But, I’m always happy to sell some art, so I pointed him in the direction of some art that is available for sale. He mentioned several that caught his interest, but then asked to see some more, at which point he mentioned that he wanted to buy four pieces. The exchanges were a bit awkward, but I was hoping to sell some art, so I continued to go along with it.

But then he slipped up, or rather, finally revealed himself to be a fake. He told me to contact a shipping company via an e-mail address that pointed to a website and a business that doesn’t exist. He also gave me the “shipping address” where he wanted the art sent. Fortunately, it’s easy enough to do a Google maps search for any address, and while the address initially showed up in search results, I think it was catching the street name and not the specific address. I went to Google maps “street view” to look around, and found that the street in question is only 3 blocks long. I was given the street address of #32, but as I “wandered” via street view, I saw that it started with street address #1, and hits a dead end 3 blocks later at #17. No #32 to be found. But I did find something interesting at the dead end of #17 … this graffiti, “vita mia ti amo alla follia,” which translates to “my life, I love you madly.”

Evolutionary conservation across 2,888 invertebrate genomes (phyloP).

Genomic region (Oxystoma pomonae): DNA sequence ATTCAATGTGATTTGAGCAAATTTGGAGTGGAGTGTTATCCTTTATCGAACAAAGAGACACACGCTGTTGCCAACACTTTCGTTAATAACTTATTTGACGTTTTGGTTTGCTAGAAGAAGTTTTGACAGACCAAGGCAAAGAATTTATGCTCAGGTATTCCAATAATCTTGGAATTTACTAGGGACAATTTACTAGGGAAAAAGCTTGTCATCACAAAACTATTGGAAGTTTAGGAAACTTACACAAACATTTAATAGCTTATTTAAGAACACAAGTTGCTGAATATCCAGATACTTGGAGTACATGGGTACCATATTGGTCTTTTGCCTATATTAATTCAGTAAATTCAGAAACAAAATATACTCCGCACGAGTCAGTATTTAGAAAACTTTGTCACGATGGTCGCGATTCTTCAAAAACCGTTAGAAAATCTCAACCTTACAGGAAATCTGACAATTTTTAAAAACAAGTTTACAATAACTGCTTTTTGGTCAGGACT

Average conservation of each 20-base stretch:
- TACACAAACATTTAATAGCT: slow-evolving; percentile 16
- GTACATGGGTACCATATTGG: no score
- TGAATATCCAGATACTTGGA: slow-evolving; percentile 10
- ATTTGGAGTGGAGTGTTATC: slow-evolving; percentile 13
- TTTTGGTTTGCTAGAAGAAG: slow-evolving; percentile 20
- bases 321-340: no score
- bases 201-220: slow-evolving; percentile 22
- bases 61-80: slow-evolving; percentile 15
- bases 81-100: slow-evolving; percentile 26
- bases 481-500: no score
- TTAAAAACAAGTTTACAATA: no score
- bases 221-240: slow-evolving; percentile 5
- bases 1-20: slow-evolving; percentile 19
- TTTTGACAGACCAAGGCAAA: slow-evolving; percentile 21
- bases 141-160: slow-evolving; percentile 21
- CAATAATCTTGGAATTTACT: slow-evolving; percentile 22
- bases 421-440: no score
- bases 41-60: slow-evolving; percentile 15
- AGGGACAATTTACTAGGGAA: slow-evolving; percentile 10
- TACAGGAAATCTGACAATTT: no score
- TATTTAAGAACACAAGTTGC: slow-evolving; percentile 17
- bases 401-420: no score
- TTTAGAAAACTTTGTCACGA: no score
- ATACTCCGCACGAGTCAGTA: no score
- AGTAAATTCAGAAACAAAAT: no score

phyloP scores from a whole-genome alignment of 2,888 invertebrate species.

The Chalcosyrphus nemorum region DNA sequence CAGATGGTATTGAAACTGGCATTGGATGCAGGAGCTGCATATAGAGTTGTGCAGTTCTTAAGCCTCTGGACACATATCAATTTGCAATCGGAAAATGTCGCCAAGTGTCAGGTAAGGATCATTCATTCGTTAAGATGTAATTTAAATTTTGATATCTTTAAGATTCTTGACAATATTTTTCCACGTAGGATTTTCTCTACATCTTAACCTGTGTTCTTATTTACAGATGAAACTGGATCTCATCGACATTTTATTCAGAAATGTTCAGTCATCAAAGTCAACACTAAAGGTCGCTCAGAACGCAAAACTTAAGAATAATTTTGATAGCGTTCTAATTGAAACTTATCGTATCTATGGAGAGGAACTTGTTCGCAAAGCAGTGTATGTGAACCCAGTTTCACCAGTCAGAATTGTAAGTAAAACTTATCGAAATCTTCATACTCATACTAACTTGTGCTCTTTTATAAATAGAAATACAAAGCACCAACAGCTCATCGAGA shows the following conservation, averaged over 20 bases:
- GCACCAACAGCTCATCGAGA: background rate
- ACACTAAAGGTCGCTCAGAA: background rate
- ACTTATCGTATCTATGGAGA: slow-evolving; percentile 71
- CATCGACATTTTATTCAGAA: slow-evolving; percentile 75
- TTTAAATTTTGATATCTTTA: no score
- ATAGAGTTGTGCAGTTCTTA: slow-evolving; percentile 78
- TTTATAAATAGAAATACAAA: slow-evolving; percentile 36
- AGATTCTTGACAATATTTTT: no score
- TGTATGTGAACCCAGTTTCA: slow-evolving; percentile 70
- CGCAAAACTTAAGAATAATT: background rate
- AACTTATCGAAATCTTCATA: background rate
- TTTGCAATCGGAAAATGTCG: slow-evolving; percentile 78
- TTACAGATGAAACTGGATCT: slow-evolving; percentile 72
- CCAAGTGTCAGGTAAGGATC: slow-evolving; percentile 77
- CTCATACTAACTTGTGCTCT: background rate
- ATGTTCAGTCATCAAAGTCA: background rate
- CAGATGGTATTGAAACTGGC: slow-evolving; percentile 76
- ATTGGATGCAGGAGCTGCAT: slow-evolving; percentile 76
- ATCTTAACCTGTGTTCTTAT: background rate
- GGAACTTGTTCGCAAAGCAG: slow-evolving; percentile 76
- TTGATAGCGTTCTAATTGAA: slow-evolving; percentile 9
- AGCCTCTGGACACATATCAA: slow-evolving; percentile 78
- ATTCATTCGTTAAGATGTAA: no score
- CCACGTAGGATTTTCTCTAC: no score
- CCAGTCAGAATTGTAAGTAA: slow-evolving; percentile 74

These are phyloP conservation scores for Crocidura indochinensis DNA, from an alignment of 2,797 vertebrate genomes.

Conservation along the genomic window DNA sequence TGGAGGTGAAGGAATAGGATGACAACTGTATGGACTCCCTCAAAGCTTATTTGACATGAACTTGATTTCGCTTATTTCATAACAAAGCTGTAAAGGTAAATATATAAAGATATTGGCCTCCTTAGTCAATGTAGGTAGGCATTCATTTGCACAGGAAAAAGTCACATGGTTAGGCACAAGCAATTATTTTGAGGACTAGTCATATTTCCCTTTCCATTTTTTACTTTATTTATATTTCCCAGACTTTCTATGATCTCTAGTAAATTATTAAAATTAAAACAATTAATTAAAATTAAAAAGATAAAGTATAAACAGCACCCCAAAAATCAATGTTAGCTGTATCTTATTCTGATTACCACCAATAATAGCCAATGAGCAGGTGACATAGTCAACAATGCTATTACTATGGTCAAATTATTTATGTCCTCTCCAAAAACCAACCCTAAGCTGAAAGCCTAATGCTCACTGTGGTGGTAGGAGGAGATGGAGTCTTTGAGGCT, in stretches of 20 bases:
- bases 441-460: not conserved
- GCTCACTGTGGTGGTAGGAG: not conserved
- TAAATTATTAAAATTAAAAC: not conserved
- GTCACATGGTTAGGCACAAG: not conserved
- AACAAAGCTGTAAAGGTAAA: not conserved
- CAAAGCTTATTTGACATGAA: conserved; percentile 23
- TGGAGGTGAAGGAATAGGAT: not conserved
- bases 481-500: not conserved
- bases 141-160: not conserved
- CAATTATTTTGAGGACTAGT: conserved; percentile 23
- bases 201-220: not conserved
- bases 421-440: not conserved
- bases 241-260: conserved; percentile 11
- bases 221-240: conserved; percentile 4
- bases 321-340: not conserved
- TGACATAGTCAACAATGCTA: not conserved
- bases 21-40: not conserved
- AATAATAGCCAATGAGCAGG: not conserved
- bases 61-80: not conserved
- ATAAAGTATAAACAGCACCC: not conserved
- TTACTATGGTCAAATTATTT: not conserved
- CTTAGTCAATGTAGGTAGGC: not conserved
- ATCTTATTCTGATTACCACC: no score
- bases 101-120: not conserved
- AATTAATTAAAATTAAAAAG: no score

I’m a bit bummed out that the sale of some paintings will not take place, and I won’t be able to make the claim that my art is being exhibited privately in Milan … but I can have a laugh at the message given to me at the end of the line of this little mystery.

vita mia ti amo alla follia

 

A local Legoland takes shape

June 19th, 2015

If you aren’t in the know, the picture below could be a bit confusing … someone’s front yard is filled with oversized Lego pieces? What’s going on here?

The Glen Ridge (NJ) High School has an annual tradition called “Project Graduation,” in which the seniors vote on a theme for their graduation party, generally hosted by a family in town. It’s an opportunity for the graduating class to celebrate in an alcohol- and drug-free atmosphere, filled with games and other activities that last thoughout the night.

At any rate, it was an unexpected visual sight to walk down the street and happen upon this scene!

Glen Ridge Lego graduation party

 

Graffiti and street art found on the Lower East Side

June 19th, 2015

I took this picture of an art-covered wall on the Lower East Side of NYC … and when I see it cropped like this, I wish it could somehow be transferred to a canvas … I’d love to hang something like this in my home!

graffiti found on the lower east side of Manhattan

 

Love and Street Art in DUMBO

June 18th, 2015

I happened upon this scene of love and street art in the DUMBO neighborhood of Brooklyn … except it wasn’t just a random act of canoodling, as they had a photographer taking shots of them from across the street. Now that I think of it, I wish I had gotten their photographer in the picture too, like I did with the Eiffel Tower jump-posers in Paris

posing for a picture in front of Brooklyn Street Art

 

Is Jeremy Lin quoting a little art history?

June 15th, 2015